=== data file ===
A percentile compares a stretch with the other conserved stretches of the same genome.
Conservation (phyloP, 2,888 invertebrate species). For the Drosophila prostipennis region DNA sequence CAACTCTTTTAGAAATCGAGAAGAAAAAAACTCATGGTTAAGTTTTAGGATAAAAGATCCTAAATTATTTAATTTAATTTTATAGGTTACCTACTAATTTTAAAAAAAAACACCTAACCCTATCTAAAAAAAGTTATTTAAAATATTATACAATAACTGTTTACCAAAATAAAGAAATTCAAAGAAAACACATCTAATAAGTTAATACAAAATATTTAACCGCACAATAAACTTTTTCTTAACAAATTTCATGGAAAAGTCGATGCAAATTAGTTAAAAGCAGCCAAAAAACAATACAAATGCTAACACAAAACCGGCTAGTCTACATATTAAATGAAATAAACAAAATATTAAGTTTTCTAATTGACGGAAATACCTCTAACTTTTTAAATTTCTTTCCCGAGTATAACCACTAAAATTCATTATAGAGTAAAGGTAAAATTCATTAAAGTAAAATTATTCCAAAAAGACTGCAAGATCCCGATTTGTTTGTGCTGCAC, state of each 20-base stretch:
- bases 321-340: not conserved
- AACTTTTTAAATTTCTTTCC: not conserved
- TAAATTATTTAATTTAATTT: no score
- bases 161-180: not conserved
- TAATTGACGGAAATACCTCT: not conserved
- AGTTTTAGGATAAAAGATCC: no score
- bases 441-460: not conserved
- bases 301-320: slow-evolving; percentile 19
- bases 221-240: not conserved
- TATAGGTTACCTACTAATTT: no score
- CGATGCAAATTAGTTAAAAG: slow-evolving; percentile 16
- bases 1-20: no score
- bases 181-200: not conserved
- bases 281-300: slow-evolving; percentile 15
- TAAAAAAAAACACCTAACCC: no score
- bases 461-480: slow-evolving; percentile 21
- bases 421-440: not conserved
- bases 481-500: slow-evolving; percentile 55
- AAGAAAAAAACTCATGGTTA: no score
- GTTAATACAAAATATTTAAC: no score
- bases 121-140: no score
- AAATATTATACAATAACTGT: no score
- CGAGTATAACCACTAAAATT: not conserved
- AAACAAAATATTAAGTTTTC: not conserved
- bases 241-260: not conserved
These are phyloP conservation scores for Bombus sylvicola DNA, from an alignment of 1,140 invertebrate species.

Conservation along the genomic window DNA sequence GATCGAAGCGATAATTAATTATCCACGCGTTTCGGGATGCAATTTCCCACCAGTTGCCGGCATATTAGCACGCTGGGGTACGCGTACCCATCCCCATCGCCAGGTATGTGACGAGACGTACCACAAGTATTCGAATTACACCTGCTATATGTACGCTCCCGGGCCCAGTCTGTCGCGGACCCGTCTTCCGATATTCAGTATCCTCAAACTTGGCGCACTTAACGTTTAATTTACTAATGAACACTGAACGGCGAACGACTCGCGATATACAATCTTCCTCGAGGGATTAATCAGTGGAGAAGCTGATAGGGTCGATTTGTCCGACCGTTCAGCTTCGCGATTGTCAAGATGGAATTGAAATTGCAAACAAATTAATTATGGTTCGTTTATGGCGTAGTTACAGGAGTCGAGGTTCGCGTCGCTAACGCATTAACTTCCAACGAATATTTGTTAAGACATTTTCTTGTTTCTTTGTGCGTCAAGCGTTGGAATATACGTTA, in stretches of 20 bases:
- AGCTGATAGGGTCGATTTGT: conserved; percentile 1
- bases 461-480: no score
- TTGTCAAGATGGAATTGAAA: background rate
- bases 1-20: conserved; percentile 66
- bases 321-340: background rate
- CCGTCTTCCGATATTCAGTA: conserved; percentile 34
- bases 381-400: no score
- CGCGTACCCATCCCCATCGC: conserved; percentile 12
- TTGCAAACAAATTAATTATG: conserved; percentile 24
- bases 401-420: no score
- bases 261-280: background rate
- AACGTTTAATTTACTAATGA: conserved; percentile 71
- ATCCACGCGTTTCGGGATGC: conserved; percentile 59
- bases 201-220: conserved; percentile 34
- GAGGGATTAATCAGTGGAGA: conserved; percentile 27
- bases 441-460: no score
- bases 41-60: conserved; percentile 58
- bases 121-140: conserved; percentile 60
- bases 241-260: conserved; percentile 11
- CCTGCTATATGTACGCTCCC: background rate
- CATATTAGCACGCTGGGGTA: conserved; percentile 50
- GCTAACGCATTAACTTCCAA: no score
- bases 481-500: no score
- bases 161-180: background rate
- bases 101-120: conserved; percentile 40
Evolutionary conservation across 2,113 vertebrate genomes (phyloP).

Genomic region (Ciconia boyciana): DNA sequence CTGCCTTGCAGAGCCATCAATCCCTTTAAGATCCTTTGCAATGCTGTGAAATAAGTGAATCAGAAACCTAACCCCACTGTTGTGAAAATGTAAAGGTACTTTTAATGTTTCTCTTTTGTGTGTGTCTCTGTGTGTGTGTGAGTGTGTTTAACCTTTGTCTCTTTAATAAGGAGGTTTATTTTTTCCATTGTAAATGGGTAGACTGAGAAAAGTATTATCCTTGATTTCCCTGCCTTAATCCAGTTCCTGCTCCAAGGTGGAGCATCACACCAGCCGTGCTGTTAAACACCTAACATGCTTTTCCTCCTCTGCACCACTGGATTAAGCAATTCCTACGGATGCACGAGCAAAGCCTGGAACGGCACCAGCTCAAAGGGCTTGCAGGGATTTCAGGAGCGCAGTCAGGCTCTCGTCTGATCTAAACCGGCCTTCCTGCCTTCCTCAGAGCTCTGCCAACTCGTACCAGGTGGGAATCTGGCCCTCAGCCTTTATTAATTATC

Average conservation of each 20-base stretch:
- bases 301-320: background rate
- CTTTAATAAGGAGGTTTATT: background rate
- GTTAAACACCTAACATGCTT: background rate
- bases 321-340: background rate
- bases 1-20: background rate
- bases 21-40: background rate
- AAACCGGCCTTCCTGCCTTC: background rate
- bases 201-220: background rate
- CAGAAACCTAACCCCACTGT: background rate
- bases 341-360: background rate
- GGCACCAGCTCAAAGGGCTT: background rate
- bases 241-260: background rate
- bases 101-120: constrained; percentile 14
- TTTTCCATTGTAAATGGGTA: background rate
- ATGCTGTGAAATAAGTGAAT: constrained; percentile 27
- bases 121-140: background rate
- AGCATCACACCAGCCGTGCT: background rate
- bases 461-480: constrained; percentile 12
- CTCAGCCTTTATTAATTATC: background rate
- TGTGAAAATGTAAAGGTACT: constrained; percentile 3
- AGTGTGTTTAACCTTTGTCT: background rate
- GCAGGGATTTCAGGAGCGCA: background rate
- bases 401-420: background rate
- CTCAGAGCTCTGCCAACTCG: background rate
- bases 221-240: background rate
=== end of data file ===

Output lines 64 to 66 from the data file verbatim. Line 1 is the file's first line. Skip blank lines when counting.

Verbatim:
- AAACCGGCCTTCCTGCCTTC: background rate
- bases 201-220: background rate
- CAGAAACCTAACCCCACTGT: background rate